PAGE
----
rural

Rural America faces tremendous uncertainty today. Congress has not yet passed a Food, Farm and Jobs Bill, and the current extension of 2008 Farm Bill programs will soon expire. Additionally, thus far, no budget has been provided by Congress to continue funding the Federal government past September 30.

Amid this uncertainty, USDA remains focused on our mission and on our work to revitalize the rural economy. We have delivered record investments under President Obama’s leadership, and we will continue working to do so. In a time of reduced resources, we’ve also taken a wide range of new, collaborative approaches with other government agencies—complementing our public-private partnerships and creating better collaboration among state and local partners.

In 2011, President Obama created the White House Rural Council to bring together a number of Federal agencies to focus on rural issues. In recent weeks, I have had the opportunity to visit with members of the Rural Council on progress we’re making, and work with them to lay out ongoing efforts to grow the rural economy.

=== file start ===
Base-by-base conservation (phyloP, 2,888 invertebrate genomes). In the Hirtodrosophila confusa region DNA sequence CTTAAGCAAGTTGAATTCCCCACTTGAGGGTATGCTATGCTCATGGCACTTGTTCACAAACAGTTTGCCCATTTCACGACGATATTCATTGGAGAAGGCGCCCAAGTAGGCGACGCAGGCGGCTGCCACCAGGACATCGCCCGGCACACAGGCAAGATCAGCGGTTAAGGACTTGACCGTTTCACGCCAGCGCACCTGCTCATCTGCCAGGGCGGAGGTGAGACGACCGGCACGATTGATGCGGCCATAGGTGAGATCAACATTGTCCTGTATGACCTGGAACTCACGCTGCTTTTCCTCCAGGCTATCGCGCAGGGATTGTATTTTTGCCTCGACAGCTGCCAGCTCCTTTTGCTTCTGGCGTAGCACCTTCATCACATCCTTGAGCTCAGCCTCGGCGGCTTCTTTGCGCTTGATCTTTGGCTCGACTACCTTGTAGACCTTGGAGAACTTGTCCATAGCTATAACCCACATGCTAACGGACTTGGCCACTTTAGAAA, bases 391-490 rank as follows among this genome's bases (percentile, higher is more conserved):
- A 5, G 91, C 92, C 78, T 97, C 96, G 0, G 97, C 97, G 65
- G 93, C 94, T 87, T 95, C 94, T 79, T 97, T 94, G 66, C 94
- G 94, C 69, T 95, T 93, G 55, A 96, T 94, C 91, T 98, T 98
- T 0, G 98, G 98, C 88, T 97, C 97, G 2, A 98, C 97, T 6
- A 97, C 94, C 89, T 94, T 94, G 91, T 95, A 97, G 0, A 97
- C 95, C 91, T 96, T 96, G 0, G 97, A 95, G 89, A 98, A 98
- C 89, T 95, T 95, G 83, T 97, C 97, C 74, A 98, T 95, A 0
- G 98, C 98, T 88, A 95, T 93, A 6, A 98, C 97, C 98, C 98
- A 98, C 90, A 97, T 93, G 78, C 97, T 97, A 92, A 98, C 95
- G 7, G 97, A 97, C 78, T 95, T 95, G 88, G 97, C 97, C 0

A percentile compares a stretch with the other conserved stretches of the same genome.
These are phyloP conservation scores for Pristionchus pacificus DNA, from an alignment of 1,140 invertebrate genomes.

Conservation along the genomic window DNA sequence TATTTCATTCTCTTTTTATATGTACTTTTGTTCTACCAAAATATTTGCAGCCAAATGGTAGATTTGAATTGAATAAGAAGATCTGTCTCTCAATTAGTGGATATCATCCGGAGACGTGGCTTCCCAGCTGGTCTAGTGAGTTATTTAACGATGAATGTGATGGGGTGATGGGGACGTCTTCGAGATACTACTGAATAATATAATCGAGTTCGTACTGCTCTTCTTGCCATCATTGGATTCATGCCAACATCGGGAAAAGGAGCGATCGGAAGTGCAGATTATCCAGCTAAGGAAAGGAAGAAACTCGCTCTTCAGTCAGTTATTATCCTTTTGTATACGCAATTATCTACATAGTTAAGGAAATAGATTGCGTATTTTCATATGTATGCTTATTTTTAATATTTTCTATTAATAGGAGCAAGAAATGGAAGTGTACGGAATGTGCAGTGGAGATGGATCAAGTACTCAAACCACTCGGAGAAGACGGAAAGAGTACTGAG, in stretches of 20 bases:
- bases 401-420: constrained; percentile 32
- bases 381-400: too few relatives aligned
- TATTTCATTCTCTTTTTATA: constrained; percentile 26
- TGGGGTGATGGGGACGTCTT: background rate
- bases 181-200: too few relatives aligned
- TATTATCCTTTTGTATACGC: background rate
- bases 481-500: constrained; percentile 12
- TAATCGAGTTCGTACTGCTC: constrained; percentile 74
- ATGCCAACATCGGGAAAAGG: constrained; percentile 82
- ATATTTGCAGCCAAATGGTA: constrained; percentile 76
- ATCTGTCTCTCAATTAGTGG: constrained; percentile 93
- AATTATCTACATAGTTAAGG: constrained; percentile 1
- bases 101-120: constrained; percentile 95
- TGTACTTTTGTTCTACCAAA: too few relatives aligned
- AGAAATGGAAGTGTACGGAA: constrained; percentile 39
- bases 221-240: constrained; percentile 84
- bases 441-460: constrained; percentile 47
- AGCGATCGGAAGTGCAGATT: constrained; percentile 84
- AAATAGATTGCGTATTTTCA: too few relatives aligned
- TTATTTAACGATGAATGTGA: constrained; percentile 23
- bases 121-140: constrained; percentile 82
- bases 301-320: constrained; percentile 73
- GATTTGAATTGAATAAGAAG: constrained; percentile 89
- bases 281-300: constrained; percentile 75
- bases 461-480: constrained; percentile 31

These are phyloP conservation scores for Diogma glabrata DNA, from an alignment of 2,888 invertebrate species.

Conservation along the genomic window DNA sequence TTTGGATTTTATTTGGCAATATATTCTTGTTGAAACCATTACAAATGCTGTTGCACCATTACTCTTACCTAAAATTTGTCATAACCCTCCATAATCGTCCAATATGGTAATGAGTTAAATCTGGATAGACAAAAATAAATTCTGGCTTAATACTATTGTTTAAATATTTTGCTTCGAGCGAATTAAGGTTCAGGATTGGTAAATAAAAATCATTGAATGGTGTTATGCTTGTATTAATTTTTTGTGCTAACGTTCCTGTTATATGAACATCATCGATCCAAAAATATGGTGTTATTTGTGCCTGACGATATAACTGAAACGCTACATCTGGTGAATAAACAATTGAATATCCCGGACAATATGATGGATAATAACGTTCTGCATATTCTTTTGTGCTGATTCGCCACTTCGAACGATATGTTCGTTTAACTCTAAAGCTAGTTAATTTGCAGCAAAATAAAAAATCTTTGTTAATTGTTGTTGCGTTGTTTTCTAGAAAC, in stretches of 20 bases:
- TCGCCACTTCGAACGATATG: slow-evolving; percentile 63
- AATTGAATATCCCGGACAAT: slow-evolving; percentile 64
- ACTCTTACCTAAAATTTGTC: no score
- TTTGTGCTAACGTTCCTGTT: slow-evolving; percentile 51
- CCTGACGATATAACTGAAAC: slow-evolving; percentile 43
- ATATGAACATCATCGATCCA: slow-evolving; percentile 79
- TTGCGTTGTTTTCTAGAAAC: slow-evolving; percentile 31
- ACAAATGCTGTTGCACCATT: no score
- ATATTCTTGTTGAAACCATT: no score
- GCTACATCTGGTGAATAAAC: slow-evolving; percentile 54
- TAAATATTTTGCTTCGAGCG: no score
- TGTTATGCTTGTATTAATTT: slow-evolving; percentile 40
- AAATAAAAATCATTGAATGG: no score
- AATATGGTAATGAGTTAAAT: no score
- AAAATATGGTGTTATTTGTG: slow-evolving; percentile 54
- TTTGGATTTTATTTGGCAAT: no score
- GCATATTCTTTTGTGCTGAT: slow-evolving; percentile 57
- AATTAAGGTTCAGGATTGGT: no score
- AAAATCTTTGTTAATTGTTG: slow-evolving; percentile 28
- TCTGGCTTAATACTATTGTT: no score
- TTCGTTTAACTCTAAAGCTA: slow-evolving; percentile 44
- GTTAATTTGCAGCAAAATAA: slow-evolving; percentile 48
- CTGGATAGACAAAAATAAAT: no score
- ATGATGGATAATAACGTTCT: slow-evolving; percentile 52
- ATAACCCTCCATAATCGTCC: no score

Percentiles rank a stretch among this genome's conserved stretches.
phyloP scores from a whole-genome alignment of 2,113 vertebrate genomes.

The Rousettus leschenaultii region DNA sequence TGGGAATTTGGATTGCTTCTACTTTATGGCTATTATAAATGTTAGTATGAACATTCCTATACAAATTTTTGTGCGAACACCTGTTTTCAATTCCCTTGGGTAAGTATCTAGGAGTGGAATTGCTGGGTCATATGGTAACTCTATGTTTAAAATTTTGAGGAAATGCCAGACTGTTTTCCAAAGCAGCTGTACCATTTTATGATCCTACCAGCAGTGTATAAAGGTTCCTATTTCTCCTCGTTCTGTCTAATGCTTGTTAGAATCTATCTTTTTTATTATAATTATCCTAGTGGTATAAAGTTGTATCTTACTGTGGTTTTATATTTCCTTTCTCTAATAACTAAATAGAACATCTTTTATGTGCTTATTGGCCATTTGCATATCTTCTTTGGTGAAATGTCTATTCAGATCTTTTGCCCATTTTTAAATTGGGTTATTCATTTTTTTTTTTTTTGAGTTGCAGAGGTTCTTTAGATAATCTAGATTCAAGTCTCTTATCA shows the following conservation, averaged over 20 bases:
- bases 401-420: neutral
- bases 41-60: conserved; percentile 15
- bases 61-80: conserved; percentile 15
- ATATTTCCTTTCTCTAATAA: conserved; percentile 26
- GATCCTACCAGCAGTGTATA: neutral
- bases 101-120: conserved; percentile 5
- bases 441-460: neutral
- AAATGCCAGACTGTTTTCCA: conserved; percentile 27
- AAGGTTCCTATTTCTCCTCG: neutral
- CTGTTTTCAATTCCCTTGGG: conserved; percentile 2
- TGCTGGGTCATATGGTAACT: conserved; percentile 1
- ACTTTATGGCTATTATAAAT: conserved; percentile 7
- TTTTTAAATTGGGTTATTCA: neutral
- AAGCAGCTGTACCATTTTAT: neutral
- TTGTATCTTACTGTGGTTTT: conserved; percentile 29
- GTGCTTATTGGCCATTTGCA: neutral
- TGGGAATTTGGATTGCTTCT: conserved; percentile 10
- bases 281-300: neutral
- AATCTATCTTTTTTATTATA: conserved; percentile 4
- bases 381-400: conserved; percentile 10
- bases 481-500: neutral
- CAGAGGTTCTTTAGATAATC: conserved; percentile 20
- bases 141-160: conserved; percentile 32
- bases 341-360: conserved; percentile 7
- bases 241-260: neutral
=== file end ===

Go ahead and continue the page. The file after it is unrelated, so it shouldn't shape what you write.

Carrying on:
Today, the White House Rural Council is focused on three main priorities.

First, we’re helping foster innovation and new economic opportunity in rural America, building ladders of opportunity and helping to grow the rural middle class. Rural Council partners have taken steps to increase the flow of capital to help with workforce development and business infrastructure across rural America. For example, a 2013 agreement between USDA and the Small Business Administration is providing $175 million in microloans and business development training to small rural businesses.